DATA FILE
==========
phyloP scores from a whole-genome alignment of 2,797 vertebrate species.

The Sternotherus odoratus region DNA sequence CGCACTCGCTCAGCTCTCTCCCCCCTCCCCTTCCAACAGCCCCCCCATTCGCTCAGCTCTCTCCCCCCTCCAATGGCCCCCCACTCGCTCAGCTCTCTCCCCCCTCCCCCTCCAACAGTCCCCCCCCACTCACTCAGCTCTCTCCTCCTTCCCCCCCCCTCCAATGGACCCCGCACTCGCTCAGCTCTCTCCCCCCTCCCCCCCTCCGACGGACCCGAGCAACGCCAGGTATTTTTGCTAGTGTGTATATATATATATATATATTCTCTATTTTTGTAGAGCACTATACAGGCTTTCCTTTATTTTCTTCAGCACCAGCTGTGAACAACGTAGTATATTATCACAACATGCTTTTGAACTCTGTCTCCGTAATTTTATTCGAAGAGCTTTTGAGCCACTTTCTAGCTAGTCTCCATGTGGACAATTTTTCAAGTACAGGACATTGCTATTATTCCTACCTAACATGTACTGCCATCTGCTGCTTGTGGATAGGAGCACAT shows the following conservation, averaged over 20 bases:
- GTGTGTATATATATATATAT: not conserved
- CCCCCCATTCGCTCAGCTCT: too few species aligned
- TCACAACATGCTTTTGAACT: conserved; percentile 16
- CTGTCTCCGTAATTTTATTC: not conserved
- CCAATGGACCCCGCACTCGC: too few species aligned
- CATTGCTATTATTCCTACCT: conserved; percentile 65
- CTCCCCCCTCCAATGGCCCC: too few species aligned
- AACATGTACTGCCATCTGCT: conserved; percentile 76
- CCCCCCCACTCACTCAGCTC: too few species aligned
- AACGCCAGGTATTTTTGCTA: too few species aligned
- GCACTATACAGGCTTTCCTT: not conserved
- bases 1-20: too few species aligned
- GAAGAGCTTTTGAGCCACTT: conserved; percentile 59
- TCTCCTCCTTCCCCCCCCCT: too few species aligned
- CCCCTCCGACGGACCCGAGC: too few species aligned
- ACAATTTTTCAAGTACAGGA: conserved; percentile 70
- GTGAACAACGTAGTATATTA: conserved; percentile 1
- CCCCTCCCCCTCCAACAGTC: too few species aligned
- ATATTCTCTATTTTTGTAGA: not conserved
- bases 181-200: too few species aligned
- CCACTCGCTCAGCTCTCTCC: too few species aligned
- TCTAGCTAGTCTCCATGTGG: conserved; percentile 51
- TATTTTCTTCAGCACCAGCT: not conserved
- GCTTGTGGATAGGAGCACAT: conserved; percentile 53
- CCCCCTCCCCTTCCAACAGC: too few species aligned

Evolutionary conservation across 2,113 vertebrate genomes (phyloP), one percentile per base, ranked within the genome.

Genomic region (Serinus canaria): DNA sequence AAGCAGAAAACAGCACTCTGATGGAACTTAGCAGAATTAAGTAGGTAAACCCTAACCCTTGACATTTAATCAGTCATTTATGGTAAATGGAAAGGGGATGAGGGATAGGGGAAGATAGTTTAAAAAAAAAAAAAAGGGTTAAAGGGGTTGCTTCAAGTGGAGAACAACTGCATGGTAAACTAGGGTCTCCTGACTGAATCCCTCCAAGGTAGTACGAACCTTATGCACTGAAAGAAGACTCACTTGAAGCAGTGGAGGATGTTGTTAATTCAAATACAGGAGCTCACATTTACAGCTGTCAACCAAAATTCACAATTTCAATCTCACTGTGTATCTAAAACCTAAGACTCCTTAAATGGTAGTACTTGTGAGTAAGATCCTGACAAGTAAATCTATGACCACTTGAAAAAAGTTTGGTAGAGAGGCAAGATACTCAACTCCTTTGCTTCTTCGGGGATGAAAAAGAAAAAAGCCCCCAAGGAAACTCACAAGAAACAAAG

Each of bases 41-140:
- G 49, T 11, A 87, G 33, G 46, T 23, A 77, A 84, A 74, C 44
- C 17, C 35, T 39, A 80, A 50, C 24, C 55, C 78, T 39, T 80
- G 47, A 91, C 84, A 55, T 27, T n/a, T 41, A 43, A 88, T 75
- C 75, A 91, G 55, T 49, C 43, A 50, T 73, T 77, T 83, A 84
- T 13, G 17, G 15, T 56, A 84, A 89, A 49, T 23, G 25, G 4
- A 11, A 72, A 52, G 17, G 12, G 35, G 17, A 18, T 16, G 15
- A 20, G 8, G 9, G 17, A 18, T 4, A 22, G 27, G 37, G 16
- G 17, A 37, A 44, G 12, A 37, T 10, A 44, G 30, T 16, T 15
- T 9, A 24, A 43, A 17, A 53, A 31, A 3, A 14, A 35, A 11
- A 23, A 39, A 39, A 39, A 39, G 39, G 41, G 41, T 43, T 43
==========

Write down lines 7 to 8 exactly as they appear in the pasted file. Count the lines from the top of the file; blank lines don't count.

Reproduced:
- CCAATGGACCCCGCACTCGC: too few species aligned
- CATTGCTATTATTCCTACCT: conserved; percentile 65